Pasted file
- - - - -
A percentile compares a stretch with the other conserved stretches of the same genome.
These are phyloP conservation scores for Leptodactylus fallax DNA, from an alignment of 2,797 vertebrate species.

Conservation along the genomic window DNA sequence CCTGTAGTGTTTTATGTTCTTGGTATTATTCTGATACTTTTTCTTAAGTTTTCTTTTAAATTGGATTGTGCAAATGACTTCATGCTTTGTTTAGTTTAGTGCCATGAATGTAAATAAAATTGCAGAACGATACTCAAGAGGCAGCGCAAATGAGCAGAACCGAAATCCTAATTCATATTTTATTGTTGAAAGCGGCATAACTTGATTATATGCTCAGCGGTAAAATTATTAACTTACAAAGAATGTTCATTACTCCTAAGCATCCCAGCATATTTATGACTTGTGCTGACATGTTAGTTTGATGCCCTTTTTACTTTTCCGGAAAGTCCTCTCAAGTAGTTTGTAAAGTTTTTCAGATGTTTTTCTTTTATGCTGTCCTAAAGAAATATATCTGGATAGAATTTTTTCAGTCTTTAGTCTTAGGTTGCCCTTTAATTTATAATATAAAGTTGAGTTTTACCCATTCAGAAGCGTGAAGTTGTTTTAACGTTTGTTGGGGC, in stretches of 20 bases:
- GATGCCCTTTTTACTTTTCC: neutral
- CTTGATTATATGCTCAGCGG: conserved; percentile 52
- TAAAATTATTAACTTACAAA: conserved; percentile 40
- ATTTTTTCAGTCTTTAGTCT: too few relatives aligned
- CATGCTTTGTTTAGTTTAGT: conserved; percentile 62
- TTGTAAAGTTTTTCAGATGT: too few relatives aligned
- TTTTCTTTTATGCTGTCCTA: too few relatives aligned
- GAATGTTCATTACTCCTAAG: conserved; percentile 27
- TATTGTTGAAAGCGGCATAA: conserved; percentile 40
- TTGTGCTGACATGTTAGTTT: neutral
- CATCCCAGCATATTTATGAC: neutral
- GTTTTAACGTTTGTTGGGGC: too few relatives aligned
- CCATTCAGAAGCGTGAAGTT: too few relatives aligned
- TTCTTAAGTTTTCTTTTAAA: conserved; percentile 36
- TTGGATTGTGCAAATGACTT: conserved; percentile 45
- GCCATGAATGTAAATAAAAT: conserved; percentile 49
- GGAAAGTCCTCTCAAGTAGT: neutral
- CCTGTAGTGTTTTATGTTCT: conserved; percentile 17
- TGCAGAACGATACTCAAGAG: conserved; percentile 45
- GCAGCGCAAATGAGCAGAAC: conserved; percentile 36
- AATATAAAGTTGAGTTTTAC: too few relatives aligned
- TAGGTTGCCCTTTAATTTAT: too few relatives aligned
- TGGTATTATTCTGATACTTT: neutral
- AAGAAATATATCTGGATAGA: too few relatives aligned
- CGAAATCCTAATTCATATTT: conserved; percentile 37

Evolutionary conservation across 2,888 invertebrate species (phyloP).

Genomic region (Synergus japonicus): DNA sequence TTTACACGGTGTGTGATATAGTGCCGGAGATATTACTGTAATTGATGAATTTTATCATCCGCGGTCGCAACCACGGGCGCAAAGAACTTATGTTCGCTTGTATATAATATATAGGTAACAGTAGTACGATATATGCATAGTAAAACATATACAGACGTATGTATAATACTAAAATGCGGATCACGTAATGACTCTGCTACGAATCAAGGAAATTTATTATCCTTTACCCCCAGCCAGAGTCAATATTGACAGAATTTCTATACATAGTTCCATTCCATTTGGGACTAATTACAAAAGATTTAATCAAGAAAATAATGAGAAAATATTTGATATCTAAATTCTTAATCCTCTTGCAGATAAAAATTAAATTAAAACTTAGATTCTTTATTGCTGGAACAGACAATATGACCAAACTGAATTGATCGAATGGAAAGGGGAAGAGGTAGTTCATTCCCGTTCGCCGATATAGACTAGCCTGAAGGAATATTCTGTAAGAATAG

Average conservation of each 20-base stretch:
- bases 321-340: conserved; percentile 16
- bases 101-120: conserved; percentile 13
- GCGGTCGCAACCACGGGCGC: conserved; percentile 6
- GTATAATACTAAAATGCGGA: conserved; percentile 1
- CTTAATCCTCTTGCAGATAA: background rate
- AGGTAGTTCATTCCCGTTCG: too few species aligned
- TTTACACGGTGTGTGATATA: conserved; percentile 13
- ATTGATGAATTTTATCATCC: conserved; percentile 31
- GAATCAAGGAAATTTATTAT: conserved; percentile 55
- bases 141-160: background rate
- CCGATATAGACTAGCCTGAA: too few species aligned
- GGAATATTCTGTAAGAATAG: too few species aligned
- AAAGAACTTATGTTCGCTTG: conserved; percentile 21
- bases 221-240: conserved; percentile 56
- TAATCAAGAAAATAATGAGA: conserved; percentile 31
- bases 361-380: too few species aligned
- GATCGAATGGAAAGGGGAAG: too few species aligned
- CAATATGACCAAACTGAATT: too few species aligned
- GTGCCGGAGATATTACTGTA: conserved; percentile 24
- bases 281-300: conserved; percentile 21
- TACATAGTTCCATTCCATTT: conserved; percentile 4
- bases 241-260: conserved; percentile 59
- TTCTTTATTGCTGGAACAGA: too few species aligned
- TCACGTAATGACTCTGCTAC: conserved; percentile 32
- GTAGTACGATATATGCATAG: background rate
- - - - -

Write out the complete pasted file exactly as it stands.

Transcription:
A percentile compares a stretch with the other conserved stretches of the same genome.
These are phyloP conservation scores for Leptodactylus fallax DNA, from an alignment of 2,797 vertebrate species.

Conservation along the genomic window DNA sequence CCTGTAGTGTTTTATGTTCTTGGTATTATTCTGATACTTTTTCTTAAGTTTTCTTTTAAATTGGATTGTGCAAATGACTTCATGCTTTGTTTAGTTTAGTGCCATGAATGTAAATAAAATTGCAGAACGATACTCAAGAGGCAGCGCAAATGAGCAGAACCGAAATCCTAATTCATATTTTATTGTTGAAAGCGGCATAACTTGATTATATGCTCAGCGGTAAAATTATTAACTTACAAAGAATGTTCATTACTCCTAAGCATCCCAGCATATTTATGACTTGTGCTGACATGTTAGTTTGATGCCCTTTTTACTTTTCCGGAAAGTCCTCTCAAGTAGTTTGTAAAGTTTTTCAGATGTTTTTCTTTTATGCTGTCCTAAAGAAATATATCTGGATAGAATTTTTTCAGTCTTTAGTCTTAGGTTGCCCTTTAATTTATAATATAAAGTTGAGTTTTACCCATTCAGAAGCGTGAAGTTGTTTTAACGTTTGTTGGGGC, in stretches of 20 bases:
- GATGCCCTTTTTACTTTTCC: neutral
- CTTGATTATATGCTCAGCGG: conserved; percentile 52
- TAAAATTATTAACTTACAAA: conserved; percentile 40
- ATTTTTTCAGTCTTTAGTCT: too few relatives aligned
- CATGCTTTGTTTAGTTTAGT: conserved; percentile 62
- TTGTAAAGTTTTTCAGATGT: too few relatives aligned
- TTTTCTTTTATGCTGTCCTA: too few relatives aligned
- GAATGTTCATTACTCCTAAG: conserved; percentile 27
- TATTGTTGAAAGCGGCATAA: conserved; percentile 40
- TTGTGCTGACATGTTAGTTT: neutral
- CATCCCAGCATATTTATGAC: neutral
- GTTTTAACGTTTGTTGGGGC: too few relatives aligned
- CCATTCAGAAGCGTGAAGTT: too few relatives aligned
- TTCTTAAGTTTTCTTTTAAA: conserved; percentile 36
- TTGGATTGTGCAAATGACTT: conserved; percentile 45
- GCCATGAATGTAAATAAAAT: conserved; percentile 49
- GGAAAGTCCTCTCAAGTAGT: neutral
- CCTGTAGTGTTTTATGTTCT: conserved; percentile 17
- TGCAGAACGATACTCAAGAG: conserved; percentile 45
- GCAGCGCAAATGAGCAGAAC: conserved; percentile 36
- AATATAAAGTTGAGTTTTAC: too few relatives aligned
- TAGGTTGCCCTTTAATTTAT: too few relatives aligned
- TGGTATTATTCTGATACTTT: neutral
- AAGAAATATATCTGGATAGA: too few relatives aligned
- CGAAATCCTAATTCATATTT: conserved; percentile 37

Evolutionary conservation across 2,888 invertebrate species (phyloP).

Genomic region (Synergus japonicus): DNA sequence TTTACACGGTGTGTGATATAGTGCCGGAGATATTACTGTAATTGATGAATTTTATCATCCGCGGTCGCAACCACGGGCGCAAAGAACTTATGTTCGCTTGTATATAATATATAGGTAACAGTAGTACGATATATGCATAGTAAAACATATACAGACGTATGTATAATACTAAAATGCGGATCACGTAATGACTCTGCTACGAATCAAGGAAATTTATTATCCTTTACCCCCAGCCAGAGTCAATATTGACAGAATTTCTATACATAGTTCCATTCCATTTGGGACTAATTACAAAAGATTTAATCAAGAAAATAATGAGAAAATATTTGATATCTAAATTCTTAATCCTCTTGCAGATAAAAATTAAATTAAAACTTAGATTCTTTATTGCTGGAACAGACAATATGACCAAACTGAATTGATCGAATGGAAAGGGGAAGAGGTAGTTCATTCCCGTTCGCCGATATAGACTAGCCTGAAGGAATATTCTGTAAGAATAG

Average conservation of each 20-base stretch:
- bases 321-340: conserved; percentile 16
- bases 101-120: conserved; percentile 13
- GCGGTCGCAACCACGGGCGC: conserved; percentile 6
- GTATAATACTAAAATGCGGA: conserved; percentile 1
- CTTAATCCTCTTGCAGATAA: background rate
- AGGTAGTTCATTCCCGTTCG: too few species aligned
- TTTACACGGTGTGTGATATA: conserved; percentile 13
- ATTGATGAATTTTATCATCC: conserved; percentile 31
- GAATCAAGGAAATTTATTAT: conserved; percentile 55
- bases 141-160: background rate
- CCGATATAGACTAGCCTGAA: too few species aligned
- GGAATATTCTGTAAGAATAG: too few species aligned
- AAAGAACTTATGTTCGCTTG: conserved; percentile 21
- bases 221-240: conserved; percentile 56
- TAATCAAGAAAATAATGAGA: conserved; percentile 31
- bases 361-380: too few species aligned
- GATCGAATGGAAAGGGGAAG: too few species aligned
- CAATATGACCAAACTGAATT: too few species aligned
- GTGCCGGAGATATTACTGTA: conserved; percentile 24
- bases 281-300: conserved; percentile 21
- TACATAGTTCCATTCCATTT: conserved; percentile 4
- bases 241-260: conserved; percentile 59
- TTCTTTATTGCTGGAACAGA: too few species aligned
- TCACGTAATGACTCTGCTAC: conserved; percentile 32
- GTAGTACGATATATGCATAG: background rate